A Shining Start to the London Design Festival

I saw this picture online and was really impressed by these men's individual styles ad unexpected proportions, especially considering the date. The caption to the photos said, "7th July 1937: Some of the novel dresswear worn by the men as they arrived at the Men's Dress Reform Party competition at King George's Hall, London." Intriguing... So I did some Googling and discovered this:

The Men's Dress Reform Party (MDRP), based in Britain, had grown out of a clothing subcommittee of the New Health Society, a creation of the health radical Sir Arbuthnot Lane. In 1929, this subcommittee consisted of a group of academics, doctors, theologians, and authors. It was Lane's pupils who wrote the report that eventually led to the establishment of the MDRP. In the report, sartorial alternatives were set out. Instead of the starched collar, they promoted the Byron collar worn with a tie loosely knotted. Looser "blouses" were preferred to shirts, and coats should only be worn in the cold. Conventional trousers were condemned outright. Although they approved of the kilt, they decreed that modern industrial conditions made shorts the most practical type of clothing. Underclothing should be loose. Hats should only be worn as protection against the rain or sun, and sandals should replace shoes. Most importantly, they called for the exercise of greater individuality in men's clothing.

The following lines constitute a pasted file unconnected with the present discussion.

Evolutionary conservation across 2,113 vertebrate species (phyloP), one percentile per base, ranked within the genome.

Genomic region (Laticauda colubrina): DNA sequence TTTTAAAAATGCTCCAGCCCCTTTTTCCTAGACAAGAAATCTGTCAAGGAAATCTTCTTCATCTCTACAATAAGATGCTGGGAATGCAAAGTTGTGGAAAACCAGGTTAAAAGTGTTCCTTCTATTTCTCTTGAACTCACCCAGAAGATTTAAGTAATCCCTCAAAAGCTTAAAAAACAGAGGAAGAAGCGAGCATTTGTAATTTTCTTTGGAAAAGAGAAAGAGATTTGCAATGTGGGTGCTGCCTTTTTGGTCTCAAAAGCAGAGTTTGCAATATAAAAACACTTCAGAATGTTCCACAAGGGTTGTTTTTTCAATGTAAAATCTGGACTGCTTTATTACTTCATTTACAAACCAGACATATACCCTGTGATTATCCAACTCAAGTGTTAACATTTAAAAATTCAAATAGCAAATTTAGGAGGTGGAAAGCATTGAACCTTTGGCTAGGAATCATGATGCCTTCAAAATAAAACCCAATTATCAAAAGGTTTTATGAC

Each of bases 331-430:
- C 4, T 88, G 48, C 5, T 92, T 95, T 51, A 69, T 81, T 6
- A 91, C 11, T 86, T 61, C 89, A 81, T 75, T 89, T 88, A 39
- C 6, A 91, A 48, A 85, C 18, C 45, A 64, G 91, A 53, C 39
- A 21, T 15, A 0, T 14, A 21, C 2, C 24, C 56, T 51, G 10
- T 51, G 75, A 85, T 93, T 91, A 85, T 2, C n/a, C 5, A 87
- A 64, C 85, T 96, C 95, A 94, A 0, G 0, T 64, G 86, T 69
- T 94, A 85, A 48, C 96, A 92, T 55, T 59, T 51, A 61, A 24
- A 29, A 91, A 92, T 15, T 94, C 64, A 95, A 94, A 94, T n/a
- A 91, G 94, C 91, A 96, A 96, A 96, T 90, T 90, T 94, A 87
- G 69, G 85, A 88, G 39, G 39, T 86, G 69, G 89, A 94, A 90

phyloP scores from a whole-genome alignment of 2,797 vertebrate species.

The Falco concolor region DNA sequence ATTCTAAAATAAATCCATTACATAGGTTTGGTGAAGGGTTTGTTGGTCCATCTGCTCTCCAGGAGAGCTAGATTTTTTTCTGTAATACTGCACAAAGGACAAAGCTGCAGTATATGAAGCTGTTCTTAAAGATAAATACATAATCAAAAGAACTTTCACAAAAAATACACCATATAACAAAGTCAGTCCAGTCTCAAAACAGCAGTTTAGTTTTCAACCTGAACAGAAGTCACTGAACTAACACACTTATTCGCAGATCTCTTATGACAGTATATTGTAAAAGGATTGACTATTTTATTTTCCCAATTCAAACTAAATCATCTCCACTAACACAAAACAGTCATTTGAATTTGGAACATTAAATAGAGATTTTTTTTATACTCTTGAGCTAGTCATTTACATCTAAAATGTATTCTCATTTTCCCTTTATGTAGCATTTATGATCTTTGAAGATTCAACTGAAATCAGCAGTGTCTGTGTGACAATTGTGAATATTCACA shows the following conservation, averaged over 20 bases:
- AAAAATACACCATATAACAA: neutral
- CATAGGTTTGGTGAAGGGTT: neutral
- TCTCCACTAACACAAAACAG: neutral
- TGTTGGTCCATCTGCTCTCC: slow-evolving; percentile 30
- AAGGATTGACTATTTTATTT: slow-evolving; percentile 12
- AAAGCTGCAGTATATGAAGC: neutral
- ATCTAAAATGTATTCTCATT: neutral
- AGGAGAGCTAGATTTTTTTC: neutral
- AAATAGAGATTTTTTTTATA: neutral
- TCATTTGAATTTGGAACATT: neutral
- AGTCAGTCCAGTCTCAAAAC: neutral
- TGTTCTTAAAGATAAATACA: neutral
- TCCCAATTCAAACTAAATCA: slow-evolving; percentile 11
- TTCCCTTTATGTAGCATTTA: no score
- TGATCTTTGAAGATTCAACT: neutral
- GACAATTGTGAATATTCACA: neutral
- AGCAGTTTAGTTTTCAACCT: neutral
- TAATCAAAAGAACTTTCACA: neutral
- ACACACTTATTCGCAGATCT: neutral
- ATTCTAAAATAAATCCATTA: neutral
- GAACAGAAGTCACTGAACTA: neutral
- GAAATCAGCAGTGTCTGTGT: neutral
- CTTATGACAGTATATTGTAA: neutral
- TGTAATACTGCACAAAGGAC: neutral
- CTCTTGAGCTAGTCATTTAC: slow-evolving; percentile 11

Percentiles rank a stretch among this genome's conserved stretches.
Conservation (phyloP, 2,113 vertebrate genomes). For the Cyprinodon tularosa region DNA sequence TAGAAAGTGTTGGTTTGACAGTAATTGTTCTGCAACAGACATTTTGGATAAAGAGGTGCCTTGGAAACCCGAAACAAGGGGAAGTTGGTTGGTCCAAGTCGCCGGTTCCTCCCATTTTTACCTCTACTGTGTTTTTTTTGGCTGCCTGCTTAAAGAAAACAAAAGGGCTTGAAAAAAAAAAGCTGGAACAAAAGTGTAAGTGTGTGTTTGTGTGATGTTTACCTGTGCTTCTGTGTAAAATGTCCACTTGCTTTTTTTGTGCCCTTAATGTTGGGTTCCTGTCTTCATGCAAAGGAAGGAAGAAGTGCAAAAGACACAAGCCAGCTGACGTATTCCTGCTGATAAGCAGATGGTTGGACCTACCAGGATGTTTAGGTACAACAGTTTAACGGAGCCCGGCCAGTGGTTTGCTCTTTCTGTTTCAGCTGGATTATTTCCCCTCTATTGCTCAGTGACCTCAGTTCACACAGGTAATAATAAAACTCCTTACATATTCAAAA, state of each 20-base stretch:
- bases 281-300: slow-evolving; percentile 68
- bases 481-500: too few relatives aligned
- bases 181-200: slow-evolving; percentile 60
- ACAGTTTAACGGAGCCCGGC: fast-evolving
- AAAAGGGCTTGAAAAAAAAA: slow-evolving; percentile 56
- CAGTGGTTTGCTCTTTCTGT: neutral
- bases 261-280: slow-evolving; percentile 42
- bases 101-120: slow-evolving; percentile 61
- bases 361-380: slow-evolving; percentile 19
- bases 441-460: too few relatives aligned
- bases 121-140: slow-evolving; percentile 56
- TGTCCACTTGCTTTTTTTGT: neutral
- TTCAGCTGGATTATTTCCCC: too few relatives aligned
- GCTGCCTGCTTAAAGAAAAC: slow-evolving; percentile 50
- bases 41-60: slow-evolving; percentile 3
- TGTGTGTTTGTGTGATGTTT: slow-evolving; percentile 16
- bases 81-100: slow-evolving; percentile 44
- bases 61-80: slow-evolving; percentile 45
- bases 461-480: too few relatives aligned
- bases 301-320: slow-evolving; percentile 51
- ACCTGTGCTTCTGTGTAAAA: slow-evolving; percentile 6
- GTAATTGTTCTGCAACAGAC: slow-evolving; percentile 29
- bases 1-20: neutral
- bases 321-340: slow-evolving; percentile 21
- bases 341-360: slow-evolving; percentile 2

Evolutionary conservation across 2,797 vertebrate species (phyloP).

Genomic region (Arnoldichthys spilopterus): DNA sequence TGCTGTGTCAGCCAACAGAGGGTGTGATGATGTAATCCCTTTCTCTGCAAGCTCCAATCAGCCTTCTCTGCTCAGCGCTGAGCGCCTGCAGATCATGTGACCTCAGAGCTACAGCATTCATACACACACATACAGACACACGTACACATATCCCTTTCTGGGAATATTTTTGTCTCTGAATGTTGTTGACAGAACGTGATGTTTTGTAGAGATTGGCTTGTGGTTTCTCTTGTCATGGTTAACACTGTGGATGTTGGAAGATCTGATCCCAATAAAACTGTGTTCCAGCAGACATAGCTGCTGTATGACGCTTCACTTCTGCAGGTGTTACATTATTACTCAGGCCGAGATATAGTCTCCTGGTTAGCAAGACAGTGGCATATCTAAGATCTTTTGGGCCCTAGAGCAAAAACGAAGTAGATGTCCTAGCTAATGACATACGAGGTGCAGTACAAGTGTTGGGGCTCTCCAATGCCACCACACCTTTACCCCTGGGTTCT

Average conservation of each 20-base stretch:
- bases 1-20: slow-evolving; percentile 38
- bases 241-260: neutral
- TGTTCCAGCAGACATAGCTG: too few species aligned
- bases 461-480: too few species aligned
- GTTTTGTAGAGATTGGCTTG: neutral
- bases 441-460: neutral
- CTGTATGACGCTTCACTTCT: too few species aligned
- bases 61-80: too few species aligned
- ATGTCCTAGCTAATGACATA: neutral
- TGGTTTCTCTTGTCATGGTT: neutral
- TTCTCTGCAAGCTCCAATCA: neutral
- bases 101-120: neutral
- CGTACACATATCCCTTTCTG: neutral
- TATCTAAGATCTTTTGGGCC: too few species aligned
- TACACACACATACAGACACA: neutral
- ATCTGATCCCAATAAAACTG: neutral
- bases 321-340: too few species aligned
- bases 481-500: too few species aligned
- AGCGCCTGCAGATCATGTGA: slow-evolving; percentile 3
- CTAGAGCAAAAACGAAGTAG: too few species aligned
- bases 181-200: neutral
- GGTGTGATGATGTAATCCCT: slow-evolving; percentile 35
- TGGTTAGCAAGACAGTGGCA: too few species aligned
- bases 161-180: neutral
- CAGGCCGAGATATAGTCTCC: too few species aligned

I love the shorts with knee socks, the tuxedo "cape," and the sleeveless suit jacket. I'm not saying it would all work in today's world, but I certainly suspect that Thom Browne might find some inspiration here.


London, 1937. (Photo: Getty)

September 17, 2008